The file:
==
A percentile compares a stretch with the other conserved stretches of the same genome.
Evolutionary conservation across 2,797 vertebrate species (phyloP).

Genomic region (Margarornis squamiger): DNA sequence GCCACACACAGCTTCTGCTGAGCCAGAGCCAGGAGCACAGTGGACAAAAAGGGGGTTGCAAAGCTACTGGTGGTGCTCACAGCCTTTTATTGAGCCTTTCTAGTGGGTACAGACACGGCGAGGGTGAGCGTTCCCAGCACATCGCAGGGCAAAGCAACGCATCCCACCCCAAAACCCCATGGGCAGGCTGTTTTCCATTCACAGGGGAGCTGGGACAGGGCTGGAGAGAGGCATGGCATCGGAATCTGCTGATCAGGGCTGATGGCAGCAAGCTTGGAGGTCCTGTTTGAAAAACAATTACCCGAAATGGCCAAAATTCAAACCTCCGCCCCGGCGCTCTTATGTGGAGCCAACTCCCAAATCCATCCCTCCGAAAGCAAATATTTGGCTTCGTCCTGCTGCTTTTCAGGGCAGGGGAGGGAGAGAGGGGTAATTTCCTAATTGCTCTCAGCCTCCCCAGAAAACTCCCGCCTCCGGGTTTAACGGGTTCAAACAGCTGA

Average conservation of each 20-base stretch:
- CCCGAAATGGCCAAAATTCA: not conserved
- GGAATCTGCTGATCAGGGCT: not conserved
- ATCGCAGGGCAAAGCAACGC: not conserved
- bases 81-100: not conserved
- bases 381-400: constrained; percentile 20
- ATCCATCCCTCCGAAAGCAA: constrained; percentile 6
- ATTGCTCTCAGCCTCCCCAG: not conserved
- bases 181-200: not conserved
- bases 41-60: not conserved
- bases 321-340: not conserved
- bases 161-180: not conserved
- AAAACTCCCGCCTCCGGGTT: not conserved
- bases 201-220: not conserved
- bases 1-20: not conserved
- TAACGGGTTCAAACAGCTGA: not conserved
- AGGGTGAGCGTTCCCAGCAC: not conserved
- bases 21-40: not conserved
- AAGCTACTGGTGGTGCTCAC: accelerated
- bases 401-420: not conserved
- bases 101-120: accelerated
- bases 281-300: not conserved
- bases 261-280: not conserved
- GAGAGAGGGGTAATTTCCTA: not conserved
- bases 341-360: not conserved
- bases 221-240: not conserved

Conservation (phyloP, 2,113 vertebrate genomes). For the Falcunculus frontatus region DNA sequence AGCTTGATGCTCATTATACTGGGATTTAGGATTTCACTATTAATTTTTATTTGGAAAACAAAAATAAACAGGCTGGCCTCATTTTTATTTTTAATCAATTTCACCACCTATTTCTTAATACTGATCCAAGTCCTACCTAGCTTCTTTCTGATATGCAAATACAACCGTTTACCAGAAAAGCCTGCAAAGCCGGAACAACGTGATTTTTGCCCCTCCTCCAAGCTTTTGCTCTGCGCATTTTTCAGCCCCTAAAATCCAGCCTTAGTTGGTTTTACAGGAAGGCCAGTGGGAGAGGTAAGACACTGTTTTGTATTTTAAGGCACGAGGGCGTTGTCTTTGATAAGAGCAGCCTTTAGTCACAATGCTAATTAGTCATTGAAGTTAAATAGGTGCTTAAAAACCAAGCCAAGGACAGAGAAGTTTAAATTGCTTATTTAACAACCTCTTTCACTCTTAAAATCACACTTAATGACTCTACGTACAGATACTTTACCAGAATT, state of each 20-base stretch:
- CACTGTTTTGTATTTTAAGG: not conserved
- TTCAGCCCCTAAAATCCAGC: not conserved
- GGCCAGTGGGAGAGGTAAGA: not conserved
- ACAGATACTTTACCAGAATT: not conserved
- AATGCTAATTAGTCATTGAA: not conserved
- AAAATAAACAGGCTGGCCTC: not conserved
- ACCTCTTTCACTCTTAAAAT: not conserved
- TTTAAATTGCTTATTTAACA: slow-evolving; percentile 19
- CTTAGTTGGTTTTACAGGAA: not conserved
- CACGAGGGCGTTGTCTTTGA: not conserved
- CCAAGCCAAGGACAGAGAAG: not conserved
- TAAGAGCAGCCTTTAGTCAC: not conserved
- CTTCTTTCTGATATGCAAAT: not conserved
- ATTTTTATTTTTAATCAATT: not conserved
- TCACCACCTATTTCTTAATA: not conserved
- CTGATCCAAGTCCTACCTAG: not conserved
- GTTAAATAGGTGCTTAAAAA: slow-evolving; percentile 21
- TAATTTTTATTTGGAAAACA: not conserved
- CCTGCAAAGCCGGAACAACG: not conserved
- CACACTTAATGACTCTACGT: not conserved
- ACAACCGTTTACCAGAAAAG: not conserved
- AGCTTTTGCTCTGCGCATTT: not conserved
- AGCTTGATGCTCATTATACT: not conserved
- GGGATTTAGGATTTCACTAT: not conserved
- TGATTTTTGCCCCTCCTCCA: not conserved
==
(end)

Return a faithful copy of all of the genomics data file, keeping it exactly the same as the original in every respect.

A percentile compares a stretch with the other conserved stretches of the same genome.
Evolutionary conservation across 2,797 vertebrate species (phyloP).

Genomic region (Margarornis squamiger): DNA sequence GCCACACACAGCTTCTGCTGAGCCAGAGCCAGGAGCACAGTGGACAAAAAGGGGGTTGCAAAGCTACTGGTGGTGCTCACAGCCTTTTATTGAGCCTTTCTAGTGGGTACAGACACGGCGAGGGTGAGCGTTCCCAGCACATCGCAGGGCAAAGCAACGCATCCCACCCCAAAACCCCATGGGCAGGCTGTTTTCCATTCACAGGGGAGCTGGGACAGGGCTGGAGAGAGGCATGGCATCGGAATCTGCTGATCAGGGCTGATGGCAGCAAGCTTGGAGGTCCTGTTTGAAAAACAATTACCCGAAATGGCCAAAATTCAAACCTCCGCCCCGGCGCTCTTATGTGGAGCCAACTCCCAAATCCATCCCTCCGAAAGCAAATATTTGGCTTCGTCCTGCTGCTTTTCAGGGCAGGGGAGGGAGAGAGGGGTAATTTCCTAATTGCTCTCAGCCTCCCCAGAAAACTCCCGCCTCCGGGTTTAACGGGTTCAAACAGCTGA

Average conservation of each 20-base stretch:
- CCCGAAATGGCCAAAATTCA: not conserved
- GGAATCTGCTGATCAGGGCT: not conserved
- ATCGCAGGGCAAAGCAACGC: not conserved
- bases 81-100: not conserved
- bases 381-400: constrained; percentile 20
- ATCCATCCCTCCGAAAGCAA: constrained; percentile 6
- ATTGCTCTCAGCCTCCCCAG: not conserved
- bases 181-200: not conserved
- bases 41-60: not conserved
- bases 321-340: not conserved
- bases 161-180: not conserved
- AAAACTCCCGCCTCCGGGTT: not conserved
- bases 201-220: not conserved
- bases 1-20: not conserved
- TAACGGGTTCAAACAGCTGA: not conserved
- AGGGTGAGCGTTCCCAGCAC: not conserved
- bases 21-40: not conserved
- AAGCTACTGGTGGTGCTCAC: accelerated
- bases 401-420: not conserved
- bases 101-120: accelerated
- bases 281-300: not conserved
- bases 261-280: not conserved
- GAGAGAGGGGTAATTTCCTA: not conserved
- bases 341-360: not conserved
- bases 221-240: not conserved

Conservation (phyloP, 2,113 vertebrate genomes). For the Falcunculus frontatus region DNA sequence AGCTTGATGCTCATTATACTGGGATTTAGGATTTCACTATTAATTTTTATTTGGAAAACAAAAATAAACAGGCTGGCCTCATTTTTATTTTTAATCAATTTCACCACCTATTTCTTAATACTGATCCAAGTCCTACCTAGCTTCTTTCTGATATGCAAATACAACCGTTTACCAGAAAAGCCTGCAAAGCCGGAACAACGTGATTTTTGCCCCTCCTCCAAGCTTTTGCTCTGCGCATTTTTCAGCCCCTAAAATCCAGCCTTAGTTGGTTTTACAGGAAGGCCAGTGGGAGAGGTAAGACACTGTTTTGTATTTTAAGGCACGAGGGCGTTGTCTTTGATAAGAGCAGCCTTTAGTCACAATGCTAATTAGTCATTGAAGTTAAATAGGTGCTTAAAAACCAAGCCAAGGACAGAGAAGTTTAAATTGCTTATTTAACAACCTCTTTCACTCTTAAAATCACACTTAATGACTCTACGTACAGATACTTTACCAGAATT, state of each 20-base stretch:
- CACTGTTTTGTATTTTAAGG: not conserved
- TTCAGCCCCTAAAATCCAGC: not conserved
- GGCCAGTGGGAGAGGTAAGA: not conserved
- ACAGATACTTTACCAGAATT: not conserved
- AATGCTAATTAGTCATTGAA: not conserved
- AAAATAAACAGGCTGGCCTC: not conserved
- ACCTCTTTCACTCTTAAAAT: not conserved
- TTTAAATTGCTTATTTAACA: slow-evolving; percentile 19
- CTTAGTTGGTTTTACAGGAA: not conserved
- CACGAGGGCGTTGTCTTTGA: not conserved
- CCAAGCCAAGGACAGAGAAG: not conserved
- TAAGAGCAGCCTTTAGTCAC: not conserved
- CTTCTTTCTGATATGCAAAT: not conserved
- ATTTTTATTTTTAATCAATT: not conserved
- TCACCACCTATTTCTTAATA: not conserved
- CTGATCCAAGTCCTACCTAG: not conserved
- GTTAAATAGGTGCTTAAAAA: slow-evolving; percentile 21
- TAATTTTTATTTGGAAAACA: not conserved
- CCTGCAAAGCCGGAACAACG: not conserved
- CACACTTAATGACTCTACGT: not conserved
- ACAACCGTTTACCAGAAAAG: not conserved
- AGCTTTTGCTCTGCGCATTT: not conserved
- AGCTTGATGCTCATTATACT: not conserved
- GGGATTTAGGATTTCACTAT: not conserved
- TGATTTTTGCCCCTCCTCCA: not conserved